My son started screaming in the middle of Chick-fil-A. All the signs were there, but I selfishly let them pass me by. I was hangry and Chick-fil-A sauce was calling my name. So I bounced him on my hip and did the mom chant, “Shh, shh, it’s OK, shhh.”

For some reason, this sometimes tried, sometimes true, sometimes failed method didn’t work. He’d had it. He didn’t want to be in the high chair. He didn’t want his water or his milk. He didn’t want his fruit or his chicken nuggets. He wriggled out of my arms when I tried to set him on my lap and then immediately reached up for me as soon as his butt hit the ground.

He was hungry, he was thirsty, he was tired and he was teething. We were in a full-fledged, my world is ending, red-faced and tears streaming, God help us all meltdown.

You’re a failure, my mind whispered. You can’t even figure out what your child needs.

We ate in shifts, me shoving chicken in my mouth as fast as I could (coated in that glorious sauce) while my husband attempted to distract him in the play land. The manager stopped by to ask how we were doing. “How in the heck do you think we’re doing?” I wanted to say. “My child is like Sam I Am not wanting eggs, if eggs means everything and Sam I Am was screaming through a blow horn at a fox in a box on a boat in a moat.” Instead I simply said, “We’re doing OK,” as I bounced and attempted to console.

You’re a failure, my mind said. You’re making a scene in the middle of a restaurant. Control your child.

My husband rushed him to the car while I attempted to clean up the mess we inevitably made. In an effort to be efficient, I carried everything over to the garbage at once and proceeded to dump my son’s half eaten meal in the garbage by accident. I felt the tears start to brim as I wearily dragged myself back in line to order $2 more of chicken nuggets in case the tornado subsided and he wanted to eat.

You’re a failure, my mind bellowed. Too distracted by other things and not paying enough attention. This meltdown happened because of you.

In the car the screaming continued. It’s amazing how one constant noise can prick every nerve in your body. I felt like my eyes were popping out of my head like a Looney Tunes character. I grasped my husband’s hand tight and sang myself hoarse. My son screamed louder.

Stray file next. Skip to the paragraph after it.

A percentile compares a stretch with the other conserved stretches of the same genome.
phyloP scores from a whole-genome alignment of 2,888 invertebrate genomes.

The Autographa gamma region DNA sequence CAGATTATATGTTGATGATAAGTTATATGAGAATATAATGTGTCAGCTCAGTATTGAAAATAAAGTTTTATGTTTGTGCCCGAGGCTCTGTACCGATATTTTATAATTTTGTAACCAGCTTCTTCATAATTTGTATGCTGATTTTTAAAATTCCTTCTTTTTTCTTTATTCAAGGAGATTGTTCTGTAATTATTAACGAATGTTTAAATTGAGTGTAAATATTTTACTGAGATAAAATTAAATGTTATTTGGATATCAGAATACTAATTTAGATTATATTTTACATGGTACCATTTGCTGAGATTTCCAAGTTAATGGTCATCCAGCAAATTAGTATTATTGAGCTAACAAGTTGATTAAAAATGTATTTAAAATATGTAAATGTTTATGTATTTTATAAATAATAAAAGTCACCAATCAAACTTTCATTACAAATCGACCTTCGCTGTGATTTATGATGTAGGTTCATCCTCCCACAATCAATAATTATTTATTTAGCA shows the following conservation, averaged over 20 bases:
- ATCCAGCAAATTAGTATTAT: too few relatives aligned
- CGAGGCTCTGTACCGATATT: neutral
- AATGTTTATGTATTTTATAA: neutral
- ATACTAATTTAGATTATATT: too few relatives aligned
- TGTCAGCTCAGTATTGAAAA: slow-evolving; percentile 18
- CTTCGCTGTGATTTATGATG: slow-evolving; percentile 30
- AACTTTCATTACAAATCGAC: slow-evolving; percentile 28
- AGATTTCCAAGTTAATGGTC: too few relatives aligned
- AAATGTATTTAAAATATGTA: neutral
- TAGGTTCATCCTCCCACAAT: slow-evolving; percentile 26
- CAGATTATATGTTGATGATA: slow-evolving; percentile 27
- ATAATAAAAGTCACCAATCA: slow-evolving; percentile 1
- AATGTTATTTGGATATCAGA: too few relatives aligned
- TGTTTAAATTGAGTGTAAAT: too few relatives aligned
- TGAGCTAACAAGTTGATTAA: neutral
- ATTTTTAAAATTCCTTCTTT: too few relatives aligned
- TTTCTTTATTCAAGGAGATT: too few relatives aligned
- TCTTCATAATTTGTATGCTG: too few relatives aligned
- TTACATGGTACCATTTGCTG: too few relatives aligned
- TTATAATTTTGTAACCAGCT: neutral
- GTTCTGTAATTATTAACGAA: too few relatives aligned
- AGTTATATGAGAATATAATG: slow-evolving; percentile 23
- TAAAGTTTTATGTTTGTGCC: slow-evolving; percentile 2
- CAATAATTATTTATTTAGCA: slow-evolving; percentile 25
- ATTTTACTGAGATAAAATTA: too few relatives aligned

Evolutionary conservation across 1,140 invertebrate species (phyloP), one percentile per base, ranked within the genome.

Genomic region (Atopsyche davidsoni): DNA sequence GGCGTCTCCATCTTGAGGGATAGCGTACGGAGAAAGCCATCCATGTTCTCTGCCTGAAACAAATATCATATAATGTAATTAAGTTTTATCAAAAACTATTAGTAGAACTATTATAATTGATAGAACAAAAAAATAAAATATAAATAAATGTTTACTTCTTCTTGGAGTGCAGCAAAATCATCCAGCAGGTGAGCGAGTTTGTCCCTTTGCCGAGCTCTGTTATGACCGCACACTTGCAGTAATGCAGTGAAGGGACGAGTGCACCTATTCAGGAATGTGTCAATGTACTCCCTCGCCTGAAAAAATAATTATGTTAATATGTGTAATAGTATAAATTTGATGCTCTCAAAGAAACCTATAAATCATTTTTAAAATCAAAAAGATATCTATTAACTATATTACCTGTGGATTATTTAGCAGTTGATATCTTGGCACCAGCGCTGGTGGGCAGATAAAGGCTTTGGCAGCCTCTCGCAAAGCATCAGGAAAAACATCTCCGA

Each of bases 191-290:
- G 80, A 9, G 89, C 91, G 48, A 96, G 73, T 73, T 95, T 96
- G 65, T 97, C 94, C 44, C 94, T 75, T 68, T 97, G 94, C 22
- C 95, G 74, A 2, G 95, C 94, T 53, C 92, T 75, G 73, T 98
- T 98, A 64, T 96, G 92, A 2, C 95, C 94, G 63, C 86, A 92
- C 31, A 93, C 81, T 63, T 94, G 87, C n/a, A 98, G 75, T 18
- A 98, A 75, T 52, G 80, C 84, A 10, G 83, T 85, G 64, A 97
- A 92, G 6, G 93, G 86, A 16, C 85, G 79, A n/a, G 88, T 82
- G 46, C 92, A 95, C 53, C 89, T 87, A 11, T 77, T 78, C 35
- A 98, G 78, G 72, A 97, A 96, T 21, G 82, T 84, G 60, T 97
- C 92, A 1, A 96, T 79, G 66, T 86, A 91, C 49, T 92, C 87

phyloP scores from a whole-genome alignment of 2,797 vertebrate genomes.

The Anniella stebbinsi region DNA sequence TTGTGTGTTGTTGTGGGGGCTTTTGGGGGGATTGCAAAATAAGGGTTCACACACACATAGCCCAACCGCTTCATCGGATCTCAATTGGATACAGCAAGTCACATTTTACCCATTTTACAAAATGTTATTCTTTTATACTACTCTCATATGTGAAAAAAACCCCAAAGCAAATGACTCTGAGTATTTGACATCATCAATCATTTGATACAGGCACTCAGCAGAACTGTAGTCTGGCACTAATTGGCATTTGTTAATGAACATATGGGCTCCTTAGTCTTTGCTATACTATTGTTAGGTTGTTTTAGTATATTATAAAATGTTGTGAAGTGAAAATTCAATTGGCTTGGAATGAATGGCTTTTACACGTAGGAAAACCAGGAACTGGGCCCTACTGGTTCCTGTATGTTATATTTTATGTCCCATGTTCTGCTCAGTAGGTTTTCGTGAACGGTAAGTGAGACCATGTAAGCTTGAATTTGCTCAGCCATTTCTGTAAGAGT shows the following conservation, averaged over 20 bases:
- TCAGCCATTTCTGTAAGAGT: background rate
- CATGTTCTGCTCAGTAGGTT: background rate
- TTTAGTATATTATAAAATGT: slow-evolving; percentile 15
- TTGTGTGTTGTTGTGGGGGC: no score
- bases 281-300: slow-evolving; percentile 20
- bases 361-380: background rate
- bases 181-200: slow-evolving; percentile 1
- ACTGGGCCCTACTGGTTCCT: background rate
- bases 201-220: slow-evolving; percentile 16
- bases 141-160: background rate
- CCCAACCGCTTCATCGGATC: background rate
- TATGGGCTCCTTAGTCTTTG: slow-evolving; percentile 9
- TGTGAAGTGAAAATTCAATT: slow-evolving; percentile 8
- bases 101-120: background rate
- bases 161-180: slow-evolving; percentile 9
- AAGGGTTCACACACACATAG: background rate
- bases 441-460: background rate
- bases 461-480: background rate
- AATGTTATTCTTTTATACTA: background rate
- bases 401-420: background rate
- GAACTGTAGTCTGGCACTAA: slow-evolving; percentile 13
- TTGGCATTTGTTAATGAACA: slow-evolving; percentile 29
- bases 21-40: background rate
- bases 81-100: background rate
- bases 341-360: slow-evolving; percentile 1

At home, I pulled him from the car and plopped him in his high chair. I grabbed milk from the fridge and shoved it in his mouth between gasps and sobs, hoping some of it would make its way to his stomach. I prayed for grace and patience as if it was the last thing I had to do on this earth. I bribed him with ice cream, which made him scream louder. Not even ice cream? Whose kid is this anyway? I have always been able to console myself with a little ice cream.

You’re a failure … you’re a failure … you’re a FAILURE.

By the grace of God, we had cut up pineapple in our fridge. Pineapple is his absolute favorite thing right now. If this doesn’t work, I thought, I quit. I will be a captive of a red-faced toddler with a runny nose, covered in pineapple juice and uneaten chicken. Someone send help . . . and wine.

Slowly, he took a bite between heaving gasps . . . then another. All of a sudden there was silence and . . . a grin. The evening had been salvaged by pineapple. Glorious, golden pineapple. Praise God for that beautiful, tropical fruit.

Slowly my nerves began to unwind and my heart stopped pounding. I drew in a few deep, calming breaths (thanks yoga . . . and birthing classes). As I cleaned up from dinner, I began to pick up the pieces of me that I had battered during the great Chick-fil-A meltdown. I resolved to be better and kinder to myself.

You are not a failure, I whispered. Children melt down for any number of reasons. Be thankful your son feels secure and safe enough to be upset when he’s tired, hungry or teething.

You are not a failure, I said. Be thankful you can solve his problems with a hug (and the occasional fruit bribe). Some day, his problems will be far bigger than hurt teeth.

You are not a failure, I bellowed. You are a warrior, juggling work, life and family. Be thankful for a poor Chick-fil-A manager who took the time to notice a harried young mom and ask how she was doing. Be grateful for a supportive spouse who is steady under pressure when your tears threaten to outweigh your child’s.

YOU ARE NOT A FAILURE. You are a mama who loves her child deeply and cares for him fiercely. Be grateful that God called you to motherhood . . . and that he made pineapple.

So God Made a Mother book by Leslie Means

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Katie Hutton

Katie Hutton is a writer by passion and a marketer by trade. She enjoys sharing stories about real life, in all its messy fabulousness, wine dates, spreading random acts of kindness and exploring new places. But her favorite moments are spent with her husband and their two boys. Follow her on Twitter @KatieMHutton.

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